It's been 20 years since they first  started thinking about it. That clip gives some of the reasons.
Jennifer - walker of hills



Re: Electric cars won't save the planet article on BBC
« Reply #86 on: July 14, 2019, 10:52:30 pm »
To get back to the OP the thing that strikes me is that we talk about saving the planet in terms of a UK centric solution (and even a very limited UK urban centric problem. The solution really needs to be much more universal than that!
Perhaps I see things like this because even though this is principally a UK orientated forum I am living elsewhere and so tend to see things differently.

All the solutions mentioned so far (bar one) are irrelevant to my situation or impractical. I would love to run an electric (hybrid would be more appropriate to my needs) but the starting prices for secondhand ones are about 15000€ (Yaris or Auris), I don't think secondhand Zoes are around much yet (or even in private hands outside Paris). Which means around 15 times the price of what I'm running, which is over 30 tears old and polluting but fits the budget (I earn about 1000€ a month and the car is an essential production tool; without it I don't work). To pay an electric my boss would have to pay me 5 times what he does! This of course is a part of the Macron arguement that fuelled the Gilets Jaunes, scrapping the old bangers to replace them with electrics. It really isn't a simple problem of commuter transport, there is a whole lot going on out there outside 7.30-9.00 and 5.30-7,00pm.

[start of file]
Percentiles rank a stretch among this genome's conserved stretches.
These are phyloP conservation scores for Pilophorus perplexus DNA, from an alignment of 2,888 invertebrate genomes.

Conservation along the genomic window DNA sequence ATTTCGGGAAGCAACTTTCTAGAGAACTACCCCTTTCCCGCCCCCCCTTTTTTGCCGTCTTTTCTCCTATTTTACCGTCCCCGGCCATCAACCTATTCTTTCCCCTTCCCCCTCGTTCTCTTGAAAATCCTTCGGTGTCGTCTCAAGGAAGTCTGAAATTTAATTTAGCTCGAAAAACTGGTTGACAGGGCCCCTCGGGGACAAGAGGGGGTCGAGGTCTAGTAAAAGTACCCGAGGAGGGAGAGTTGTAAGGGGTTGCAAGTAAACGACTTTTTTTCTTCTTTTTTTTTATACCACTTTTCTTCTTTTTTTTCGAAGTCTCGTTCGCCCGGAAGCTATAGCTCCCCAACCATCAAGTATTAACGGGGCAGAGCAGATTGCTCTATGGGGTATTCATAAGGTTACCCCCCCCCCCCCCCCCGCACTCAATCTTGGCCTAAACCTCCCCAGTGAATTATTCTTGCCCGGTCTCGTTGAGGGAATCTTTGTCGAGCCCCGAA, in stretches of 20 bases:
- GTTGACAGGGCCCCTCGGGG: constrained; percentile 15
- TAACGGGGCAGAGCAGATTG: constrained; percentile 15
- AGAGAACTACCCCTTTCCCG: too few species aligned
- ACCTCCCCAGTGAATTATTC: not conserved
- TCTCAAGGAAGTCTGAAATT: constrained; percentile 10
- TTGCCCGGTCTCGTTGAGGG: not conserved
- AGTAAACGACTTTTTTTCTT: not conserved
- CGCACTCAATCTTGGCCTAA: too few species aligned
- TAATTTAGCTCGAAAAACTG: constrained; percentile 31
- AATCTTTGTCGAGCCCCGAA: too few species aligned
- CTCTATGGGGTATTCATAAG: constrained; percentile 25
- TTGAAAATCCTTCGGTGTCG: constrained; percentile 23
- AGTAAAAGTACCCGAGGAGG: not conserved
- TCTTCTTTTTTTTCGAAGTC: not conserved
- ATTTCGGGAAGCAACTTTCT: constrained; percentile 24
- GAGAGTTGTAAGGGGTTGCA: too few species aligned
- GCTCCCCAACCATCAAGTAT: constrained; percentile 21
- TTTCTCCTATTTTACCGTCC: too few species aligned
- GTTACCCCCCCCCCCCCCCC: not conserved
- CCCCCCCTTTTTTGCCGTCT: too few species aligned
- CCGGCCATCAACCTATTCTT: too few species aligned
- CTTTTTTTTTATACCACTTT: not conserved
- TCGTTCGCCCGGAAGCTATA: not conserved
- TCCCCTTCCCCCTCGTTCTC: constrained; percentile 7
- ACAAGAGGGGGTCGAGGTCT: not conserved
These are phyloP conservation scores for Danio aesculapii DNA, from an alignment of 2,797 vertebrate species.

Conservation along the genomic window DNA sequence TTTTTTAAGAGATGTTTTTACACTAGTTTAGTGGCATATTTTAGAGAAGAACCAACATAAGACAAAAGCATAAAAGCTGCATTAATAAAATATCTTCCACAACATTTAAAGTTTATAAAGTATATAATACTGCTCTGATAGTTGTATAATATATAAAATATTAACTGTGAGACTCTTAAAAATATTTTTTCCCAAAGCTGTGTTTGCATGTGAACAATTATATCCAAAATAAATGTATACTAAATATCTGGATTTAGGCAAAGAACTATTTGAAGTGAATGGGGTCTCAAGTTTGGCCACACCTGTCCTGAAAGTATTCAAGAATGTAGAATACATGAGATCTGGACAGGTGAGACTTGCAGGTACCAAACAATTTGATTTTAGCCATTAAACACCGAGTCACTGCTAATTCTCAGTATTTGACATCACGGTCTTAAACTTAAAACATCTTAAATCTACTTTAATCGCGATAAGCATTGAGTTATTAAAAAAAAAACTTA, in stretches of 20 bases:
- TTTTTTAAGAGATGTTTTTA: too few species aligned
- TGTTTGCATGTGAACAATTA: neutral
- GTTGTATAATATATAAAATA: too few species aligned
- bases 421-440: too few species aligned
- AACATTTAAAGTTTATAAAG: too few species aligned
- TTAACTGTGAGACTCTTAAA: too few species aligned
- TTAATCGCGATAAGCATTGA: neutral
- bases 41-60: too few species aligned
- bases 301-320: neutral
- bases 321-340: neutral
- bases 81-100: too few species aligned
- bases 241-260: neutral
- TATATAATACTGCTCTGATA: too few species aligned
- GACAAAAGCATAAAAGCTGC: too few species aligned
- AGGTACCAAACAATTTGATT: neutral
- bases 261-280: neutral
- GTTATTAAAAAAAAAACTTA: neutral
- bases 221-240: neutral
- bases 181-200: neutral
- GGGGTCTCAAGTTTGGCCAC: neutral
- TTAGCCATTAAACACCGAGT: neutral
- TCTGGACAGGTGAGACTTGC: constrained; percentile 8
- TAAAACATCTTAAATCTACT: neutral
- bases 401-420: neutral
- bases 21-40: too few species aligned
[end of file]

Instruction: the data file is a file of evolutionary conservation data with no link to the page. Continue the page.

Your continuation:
The only real universal approach is going to be to change the whole of the way society functions to reduce transport needs. Thz starting point I would suggest should be industry and employment (that means all employment, not just offices and stuff that can be done from home on "tele-travail" whatever that may be in anglo-saxon. To do that we need some research on how things have evolved from a pre-car period, to avoid the Macron mistake of seeing a solution without knowing how the problem comes about. At least in France car-dependance in work is a major problem, particularly because the worst hit are the least secure jobs and the driving requirement (no pun intended) comes from the employers.

On a different note, I am not convinced by all the arguements of the dutch experience. The dutch are still car dependant, just not in the Netherlands. For every one "hollandaise" loaded for cycle(touring that I see I see several hundred cars and SUVs, a lot hauling caravans. And I live in an area that is favoured quite a lot by the dutch! Of course there are bikes on some of the caravans and trailers, but their use is a bit discrete.

Re: Electric cars won't save the planet article on BBC
« Reply #87 on: July 14, 2019, 11:03:30 pm »
maybe pass laws that only allow you to use your car every other day (based on your number plate being odd or even numbered).